The early weeks of pregnancy are fragile—and confusing. Here, the answers to your questions.
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Based on the National Geographic Channel's documentary of the same name,
In the Womb covers a fetus's week-to-week (and, at times, minute-by-minute) development. The baby's and mother's physical changes are illustrated with 3-D ultrasound images, photos taken using a microscope, and stills of fetal models so detailed that you can see the downy hair on their skin.
While the pictures are often mesmerizing, the science-heavy text will leave many readers scratching their heads. Author Peter Tallack, who holds a degree in genetics, doesn't exactly write with the layperson in mind. It's worth trying to wade through, though,
if only to gain greater appreciation for the mind-boggling work your body's doing, as well as to behold the mysteries of pregnancy that still stymie researchers. As Tallack puts it, "Exactly what protects the placenta from rejection by the mother's immune system is one of the greatest enigmas of modern biology." The book also has a practical purpose: The next time your partner doesn't want to cook dinner, explain how the pregnant uterus increases up to 1,000 times its original size. We bet you'll get a break.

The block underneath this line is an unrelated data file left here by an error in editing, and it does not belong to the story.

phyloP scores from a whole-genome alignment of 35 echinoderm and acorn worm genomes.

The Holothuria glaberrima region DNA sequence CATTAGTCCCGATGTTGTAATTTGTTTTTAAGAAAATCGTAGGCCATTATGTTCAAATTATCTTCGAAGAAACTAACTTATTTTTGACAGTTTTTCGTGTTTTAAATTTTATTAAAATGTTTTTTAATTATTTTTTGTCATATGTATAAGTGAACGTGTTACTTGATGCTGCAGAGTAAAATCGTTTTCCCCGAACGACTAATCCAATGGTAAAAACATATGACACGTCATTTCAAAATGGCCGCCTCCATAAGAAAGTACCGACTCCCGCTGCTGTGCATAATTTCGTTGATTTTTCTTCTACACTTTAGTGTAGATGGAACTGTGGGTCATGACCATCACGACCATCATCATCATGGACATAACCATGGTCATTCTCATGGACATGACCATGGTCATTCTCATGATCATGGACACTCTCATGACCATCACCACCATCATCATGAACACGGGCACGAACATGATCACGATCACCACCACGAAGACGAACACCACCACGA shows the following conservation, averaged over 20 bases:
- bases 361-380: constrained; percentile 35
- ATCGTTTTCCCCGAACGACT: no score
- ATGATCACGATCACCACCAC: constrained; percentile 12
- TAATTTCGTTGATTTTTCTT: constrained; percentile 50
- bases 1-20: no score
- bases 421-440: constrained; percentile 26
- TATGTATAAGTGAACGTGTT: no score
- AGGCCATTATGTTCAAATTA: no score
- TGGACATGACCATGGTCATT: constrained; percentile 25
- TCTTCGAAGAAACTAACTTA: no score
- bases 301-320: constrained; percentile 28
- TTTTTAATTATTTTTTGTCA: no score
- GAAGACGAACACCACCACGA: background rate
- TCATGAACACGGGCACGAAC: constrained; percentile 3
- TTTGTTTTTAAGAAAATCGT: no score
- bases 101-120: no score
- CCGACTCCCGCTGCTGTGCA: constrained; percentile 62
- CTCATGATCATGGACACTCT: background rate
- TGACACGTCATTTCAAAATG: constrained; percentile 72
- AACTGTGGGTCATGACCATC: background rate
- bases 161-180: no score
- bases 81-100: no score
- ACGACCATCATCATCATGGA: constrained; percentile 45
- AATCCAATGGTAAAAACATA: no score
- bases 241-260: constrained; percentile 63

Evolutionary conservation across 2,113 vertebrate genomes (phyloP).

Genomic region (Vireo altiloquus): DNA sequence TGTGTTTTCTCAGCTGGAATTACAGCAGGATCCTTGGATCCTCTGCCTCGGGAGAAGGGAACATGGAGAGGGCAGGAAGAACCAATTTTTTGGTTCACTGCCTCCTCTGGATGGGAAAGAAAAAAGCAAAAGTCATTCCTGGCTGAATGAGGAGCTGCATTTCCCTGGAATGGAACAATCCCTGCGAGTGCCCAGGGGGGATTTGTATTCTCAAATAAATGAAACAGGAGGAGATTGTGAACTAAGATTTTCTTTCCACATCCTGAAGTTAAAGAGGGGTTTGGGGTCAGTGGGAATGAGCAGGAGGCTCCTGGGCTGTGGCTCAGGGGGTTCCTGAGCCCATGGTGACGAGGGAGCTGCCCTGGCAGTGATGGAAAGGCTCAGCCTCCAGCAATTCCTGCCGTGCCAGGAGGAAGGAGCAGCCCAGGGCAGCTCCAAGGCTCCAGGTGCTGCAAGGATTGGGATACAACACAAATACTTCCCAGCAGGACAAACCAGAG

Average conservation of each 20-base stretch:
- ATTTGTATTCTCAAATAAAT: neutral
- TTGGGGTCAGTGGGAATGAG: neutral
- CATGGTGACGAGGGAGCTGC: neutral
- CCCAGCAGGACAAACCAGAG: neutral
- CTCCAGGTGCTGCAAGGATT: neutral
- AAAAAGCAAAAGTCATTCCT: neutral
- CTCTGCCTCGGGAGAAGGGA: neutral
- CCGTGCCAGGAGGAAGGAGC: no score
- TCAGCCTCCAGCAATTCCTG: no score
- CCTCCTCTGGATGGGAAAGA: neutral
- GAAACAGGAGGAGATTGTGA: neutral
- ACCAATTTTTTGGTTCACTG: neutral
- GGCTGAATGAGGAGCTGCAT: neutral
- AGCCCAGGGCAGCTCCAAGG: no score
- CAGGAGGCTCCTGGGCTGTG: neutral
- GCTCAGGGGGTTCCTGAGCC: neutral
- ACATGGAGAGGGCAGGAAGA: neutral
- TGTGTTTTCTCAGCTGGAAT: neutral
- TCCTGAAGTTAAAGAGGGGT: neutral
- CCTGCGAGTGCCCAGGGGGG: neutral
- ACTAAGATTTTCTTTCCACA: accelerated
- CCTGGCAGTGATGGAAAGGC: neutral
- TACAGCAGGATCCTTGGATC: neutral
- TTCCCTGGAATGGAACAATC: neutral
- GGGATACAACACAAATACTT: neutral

MOST VALUABLE TIP: Experts once thought premature babies' retinas could be damaged by the high concentrations of oxygen administered in intensive care; they now think the damage may result from overexposure to light. (National Geographic Books, 2006, $25)